Looking up valley towards the airport runway and the city of Revelstoke. 
There are a couple gliders in this photo but they are all but impossible to see!
There is one glider in this photo and it is much easier to see than those in the photo above.
There was virtually no wind in the LZ and what wind there was, seemed to be coming in sideways from the river rather than up or down the valley. I saw the pilot in the above photo landing far short of the LZ and thought he might end up in the marshy area but it looked like he at least landed on dry ground. 

After several passes over the LZ and much indecision, trying to figure out what the wind sock was doing, I chose a direction and landed just a few feet long and into the uncut grass. I was very annoyed with myself as I had lots of time to plan it out, if only I'd made a decision sooner! 

I didn't feel quite so bad after watching others though. Everyone was having a tough time deciding which direction to land and out of about a dozen pilots who landed while Andrew and I were still there, only two of them (locals) actually landed in the mowed area of the LZ. 

Andrew coming in to the LZ. Clouds starting to pile up!

Andrew landed about the same place I did, just a few feet into the longer grass. Unfortunately, he fell forward after he landed and tweaked his thumb back. However, by the time we got home the next afternoon it was swollen and quite sore. He self-diagnosed, like everyone does, by googling it! After a visit to a medi-clinic, diagnosis was confirmed as a chipped bone on his thumb (known as skier's thumb) but more worrisome was possible ligament damage. The surgeon he was referred to determined that surgery was not necessary but a cast and a few weeks recovery time is what the immediate future holds.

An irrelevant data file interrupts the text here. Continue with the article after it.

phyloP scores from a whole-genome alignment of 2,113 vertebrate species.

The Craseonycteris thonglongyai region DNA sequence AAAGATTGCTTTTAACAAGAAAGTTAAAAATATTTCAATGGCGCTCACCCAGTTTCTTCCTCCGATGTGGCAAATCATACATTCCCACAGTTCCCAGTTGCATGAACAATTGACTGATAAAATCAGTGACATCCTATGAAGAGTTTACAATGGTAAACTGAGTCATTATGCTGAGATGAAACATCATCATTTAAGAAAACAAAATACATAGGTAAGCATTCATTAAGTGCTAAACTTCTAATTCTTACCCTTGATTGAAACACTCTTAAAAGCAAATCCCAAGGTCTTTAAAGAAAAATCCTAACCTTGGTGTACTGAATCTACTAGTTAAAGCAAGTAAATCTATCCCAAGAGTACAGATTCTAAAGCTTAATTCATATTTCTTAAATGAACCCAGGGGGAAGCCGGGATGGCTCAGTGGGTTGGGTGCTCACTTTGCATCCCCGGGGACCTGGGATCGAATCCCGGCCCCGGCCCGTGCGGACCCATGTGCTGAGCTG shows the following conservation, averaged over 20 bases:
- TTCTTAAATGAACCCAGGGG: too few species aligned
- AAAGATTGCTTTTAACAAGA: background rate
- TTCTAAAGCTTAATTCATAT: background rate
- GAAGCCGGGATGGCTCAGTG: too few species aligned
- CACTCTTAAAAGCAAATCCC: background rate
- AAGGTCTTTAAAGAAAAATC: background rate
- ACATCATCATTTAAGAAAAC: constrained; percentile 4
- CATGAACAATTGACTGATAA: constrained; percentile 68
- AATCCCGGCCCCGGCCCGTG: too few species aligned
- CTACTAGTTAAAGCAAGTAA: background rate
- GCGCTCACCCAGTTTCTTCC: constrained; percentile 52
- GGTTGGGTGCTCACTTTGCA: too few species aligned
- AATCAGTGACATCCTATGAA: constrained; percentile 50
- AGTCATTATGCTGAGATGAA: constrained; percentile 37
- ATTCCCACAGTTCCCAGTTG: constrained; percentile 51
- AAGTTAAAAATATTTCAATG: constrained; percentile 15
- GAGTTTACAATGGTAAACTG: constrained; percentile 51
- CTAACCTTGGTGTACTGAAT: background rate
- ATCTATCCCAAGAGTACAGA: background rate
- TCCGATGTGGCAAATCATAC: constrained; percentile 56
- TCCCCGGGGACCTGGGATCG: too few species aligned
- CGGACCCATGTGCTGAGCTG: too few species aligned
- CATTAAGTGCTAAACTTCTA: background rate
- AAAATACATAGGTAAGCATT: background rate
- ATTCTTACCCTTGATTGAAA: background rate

Humorously, this is the exact same injury I had about 30 years ago when I fell skiing and ended with my hand in a cast!

Wednesday, 27 July 2016

Flying Chilliwack

It was a last-minute trip, even though we knew it was coming. The new car finally arrived in Vancouver. Let's go! We booked the train, packed our paragliders and away we went. 
View from launch on Mt. Woodside near Chilliwack, BC
The train is always enjoyable and relaxing. This is the first time we've taken the train during the busy high-season months but, other than being a very long train, it didn't seem to make a lot of difference. They had extra staff, dining and observation cars so that it wasn't overly crowded. The "Artists on Board" program always showcases some great Canadian talent and the couple (Tiger Moon) from Kelowna who played guitar and mandolin were no exception.